LONDON (REUTERS) – Denmark and Britain are the top countries when it comes to implementing measures to fight climate change, although Britain has lagged in phasing out fossil fuel subsidies, a report published by academics said on Wednesday (Dec 5).
The report was launched as delegates from more than 190 nations meet in Poland to flesh out how to reach commitments made under the 2015 Paris Agreement to keep the rise in global temperature below 2 deg C this century.
Denmark, Britain and Canada have made the most progress in transforming their energy sectors towards meeting the targets, said the report by researchers from Britain’s Imperial College, commissioned by British power generator Drax.
“We researched how the world is progressing on uptake of the five key technologies and measures needed to limit climate change to 2 deg C. This reveals Denmark, UK and Canada to be world leading,” said Imperial’s Iain Staffell.
The five technologies are clean power, fossil fuels, electric vehicles, capacity for carbon storage, and energy efficiency of households, buildings and transport.
Denmark has decarbonised its electricity sector, moving away from coal, installing renewables and reducing fossil fuel subsidies by 90 per cent over the last decade.
Britain has invested heavily in offshore wind and plans to phase out coal-fired power generation by 2025.
Canada has also installed renewables and is building facilities to capture and store carbon dioxide emissions.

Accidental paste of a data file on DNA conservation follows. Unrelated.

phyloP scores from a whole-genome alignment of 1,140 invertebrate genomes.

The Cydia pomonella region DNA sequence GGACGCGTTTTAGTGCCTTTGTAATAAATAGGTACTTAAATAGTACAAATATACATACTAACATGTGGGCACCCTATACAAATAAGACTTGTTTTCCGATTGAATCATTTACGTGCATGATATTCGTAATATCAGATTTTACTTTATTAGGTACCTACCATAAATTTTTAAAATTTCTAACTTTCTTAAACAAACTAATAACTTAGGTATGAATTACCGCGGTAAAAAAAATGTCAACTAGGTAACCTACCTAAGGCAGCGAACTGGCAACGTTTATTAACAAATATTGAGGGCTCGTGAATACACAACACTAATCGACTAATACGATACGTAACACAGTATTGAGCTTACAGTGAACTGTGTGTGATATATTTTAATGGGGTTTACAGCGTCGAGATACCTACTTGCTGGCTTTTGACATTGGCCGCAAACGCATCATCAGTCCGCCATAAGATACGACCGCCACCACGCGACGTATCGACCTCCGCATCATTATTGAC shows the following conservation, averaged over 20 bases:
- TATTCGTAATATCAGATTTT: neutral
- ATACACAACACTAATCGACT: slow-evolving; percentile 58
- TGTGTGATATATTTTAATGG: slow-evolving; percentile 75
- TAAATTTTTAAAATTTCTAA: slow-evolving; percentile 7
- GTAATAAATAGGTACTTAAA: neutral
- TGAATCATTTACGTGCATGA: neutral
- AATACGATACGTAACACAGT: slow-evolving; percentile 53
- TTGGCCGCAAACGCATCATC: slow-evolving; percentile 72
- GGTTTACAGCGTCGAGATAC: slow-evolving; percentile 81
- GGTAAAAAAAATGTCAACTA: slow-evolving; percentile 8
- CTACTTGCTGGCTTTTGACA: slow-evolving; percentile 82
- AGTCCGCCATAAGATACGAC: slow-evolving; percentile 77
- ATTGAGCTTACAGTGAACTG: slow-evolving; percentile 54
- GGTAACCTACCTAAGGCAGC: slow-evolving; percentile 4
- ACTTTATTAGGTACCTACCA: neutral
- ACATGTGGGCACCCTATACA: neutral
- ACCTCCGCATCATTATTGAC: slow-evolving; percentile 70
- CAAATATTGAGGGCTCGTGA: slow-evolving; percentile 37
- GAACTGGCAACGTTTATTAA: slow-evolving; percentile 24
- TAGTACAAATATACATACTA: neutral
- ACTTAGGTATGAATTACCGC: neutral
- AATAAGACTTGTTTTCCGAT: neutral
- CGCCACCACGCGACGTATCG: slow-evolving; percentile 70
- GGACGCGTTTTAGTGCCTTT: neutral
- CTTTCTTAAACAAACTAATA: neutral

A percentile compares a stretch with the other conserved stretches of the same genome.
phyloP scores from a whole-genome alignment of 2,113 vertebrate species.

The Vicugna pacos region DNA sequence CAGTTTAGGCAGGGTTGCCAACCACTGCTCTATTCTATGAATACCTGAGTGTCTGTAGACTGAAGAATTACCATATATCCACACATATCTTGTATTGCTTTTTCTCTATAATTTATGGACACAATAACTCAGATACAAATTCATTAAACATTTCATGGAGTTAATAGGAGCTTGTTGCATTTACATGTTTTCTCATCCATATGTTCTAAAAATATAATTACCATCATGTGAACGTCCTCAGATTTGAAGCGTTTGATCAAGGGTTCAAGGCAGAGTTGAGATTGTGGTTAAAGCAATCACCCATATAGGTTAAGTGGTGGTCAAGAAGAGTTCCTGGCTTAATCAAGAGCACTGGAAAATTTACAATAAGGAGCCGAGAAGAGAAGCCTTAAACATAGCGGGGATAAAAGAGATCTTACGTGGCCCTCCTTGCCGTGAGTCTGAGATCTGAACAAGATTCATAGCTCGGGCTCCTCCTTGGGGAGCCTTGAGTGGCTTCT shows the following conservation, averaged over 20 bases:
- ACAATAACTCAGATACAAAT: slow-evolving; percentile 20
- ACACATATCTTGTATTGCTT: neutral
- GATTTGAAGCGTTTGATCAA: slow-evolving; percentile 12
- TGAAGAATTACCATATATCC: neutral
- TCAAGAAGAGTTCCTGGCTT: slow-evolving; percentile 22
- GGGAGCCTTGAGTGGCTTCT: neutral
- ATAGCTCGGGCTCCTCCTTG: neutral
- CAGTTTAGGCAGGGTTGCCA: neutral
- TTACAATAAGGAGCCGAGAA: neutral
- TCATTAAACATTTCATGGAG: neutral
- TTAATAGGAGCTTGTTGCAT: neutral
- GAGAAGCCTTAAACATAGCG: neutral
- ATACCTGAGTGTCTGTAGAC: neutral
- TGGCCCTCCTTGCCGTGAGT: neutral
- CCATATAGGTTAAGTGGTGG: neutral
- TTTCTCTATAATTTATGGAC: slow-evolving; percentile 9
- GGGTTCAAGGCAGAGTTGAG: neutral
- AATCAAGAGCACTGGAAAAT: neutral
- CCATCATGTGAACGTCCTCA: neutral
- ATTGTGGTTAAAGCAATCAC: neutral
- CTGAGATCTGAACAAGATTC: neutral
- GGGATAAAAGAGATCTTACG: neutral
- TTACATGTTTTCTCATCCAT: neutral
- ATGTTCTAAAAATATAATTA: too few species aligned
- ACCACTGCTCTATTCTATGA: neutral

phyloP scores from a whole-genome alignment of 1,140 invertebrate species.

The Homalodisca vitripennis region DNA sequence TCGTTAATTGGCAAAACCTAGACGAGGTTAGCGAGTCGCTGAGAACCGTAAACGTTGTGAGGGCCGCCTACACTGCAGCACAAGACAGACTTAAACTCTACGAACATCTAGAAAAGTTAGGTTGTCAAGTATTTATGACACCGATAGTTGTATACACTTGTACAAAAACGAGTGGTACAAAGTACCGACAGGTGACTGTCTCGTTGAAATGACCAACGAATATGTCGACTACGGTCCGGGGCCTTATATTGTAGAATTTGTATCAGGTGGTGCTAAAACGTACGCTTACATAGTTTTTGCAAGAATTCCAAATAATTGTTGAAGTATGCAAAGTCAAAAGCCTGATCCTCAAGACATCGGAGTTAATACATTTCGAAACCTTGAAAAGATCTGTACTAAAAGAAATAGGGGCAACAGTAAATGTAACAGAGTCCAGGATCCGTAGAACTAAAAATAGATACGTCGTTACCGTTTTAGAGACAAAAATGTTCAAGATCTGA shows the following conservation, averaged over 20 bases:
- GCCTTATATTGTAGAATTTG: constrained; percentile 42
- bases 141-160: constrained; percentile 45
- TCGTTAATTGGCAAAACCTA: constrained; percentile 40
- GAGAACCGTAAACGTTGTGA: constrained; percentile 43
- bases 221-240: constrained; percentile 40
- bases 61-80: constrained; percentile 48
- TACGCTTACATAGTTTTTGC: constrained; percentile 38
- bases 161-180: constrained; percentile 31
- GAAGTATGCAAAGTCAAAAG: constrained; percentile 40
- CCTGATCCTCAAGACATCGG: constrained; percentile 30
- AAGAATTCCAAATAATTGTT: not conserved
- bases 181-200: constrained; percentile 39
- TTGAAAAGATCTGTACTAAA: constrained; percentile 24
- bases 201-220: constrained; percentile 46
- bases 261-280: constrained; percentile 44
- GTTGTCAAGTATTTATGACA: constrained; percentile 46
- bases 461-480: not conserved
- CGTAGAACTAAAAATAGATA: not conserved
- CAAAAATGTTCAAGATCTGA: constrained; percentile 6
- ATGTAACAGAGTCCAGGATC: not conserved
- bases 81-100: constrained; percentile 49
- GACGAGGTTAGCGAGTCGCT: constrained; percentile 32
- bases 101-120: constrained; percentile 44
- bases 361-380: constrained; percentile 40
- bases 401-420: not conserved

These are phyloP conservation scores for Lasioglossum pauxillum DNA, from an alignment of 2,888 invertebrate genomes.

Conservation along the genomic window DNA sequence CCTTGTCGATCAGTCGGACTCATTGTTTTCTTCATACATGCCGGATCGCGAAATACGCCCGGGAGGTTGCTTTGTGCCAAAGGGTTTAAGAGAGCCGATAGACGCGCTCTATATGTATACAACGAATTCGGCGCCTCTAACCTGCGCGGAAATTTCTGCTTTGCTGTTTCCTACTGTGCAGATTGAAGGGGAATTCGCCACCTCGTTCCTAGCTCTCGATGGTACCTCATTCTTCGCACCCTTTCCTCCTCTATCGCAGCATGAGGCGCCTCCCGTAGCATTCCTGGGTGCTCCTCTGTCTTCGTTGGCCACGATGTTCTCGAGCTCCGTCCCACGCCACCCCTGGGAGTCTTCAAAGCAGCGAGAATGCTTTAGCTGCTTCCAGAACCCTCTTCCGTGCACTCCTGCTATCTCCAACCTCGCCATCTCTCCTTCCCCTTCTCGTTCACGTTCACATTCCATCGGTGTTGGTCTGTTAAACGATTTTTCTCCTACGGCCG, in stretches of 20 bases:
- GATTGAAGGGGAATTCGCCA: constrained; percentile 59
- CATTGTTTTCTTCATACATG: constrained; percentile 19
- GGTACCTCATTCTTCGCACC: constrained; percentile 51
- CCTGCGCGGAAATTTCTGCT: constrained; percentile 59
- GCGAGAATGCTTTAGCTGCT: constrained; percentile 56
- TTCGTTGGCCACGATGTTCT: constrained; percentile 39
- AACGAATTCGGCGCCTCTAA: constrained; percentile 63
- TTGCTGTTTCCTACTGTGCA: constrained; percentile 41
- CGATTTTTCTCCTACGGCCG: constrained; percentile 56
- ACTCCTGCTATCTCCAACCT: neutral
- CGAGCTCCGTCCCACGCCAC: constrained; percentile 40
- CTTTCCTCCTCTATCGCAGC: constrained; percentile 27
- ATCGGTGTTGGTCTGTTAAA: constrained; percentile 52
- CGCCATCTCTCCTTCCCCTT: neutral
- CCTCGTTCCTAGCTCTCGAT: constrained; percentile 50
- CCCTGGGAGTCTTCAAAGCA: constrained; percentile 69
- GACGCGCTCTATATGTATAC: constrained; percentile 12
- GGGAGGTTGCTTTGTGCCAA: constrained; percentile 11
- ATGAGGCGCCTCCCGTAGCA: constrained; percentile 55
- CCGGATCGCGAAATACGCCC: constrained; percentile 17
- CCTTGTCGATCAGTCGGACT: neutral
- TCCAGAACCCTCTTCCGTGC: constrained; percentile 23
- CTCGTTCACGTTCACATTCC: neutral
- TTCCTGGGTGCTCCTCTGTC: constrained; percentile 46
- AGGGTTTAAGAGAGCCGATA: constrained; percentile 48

The report assessed the climate change measures of 25 major countries, including all of the Group of Seven and Brics (Brazil, Russia, India, China and South Africa), which together represent 80 per cent of the world’s population and 73 per cent of its carbon emissions.
Britain, however, remained the sixth-largest subsidiser of fossil fuels among the 25 countries, the report showed, based on data from the Organisation for Economic Cooperation and Development (OECD) up until 2016.
According to the OECD definition of a fossil fuel subsidy – which includes direct expenditures by governments, foregone tax revenues and other concessions – Britain’s fossil fuel support amounted to around £10 billion (S$17.3 billion) a year.
Coal has provided two-fifths of the world’s electricity for the past 30 years, barely changing over the last decade as the falling share in most developed countries is being countered by growing electricity demand in coal-reliant Asian countries, the report said.
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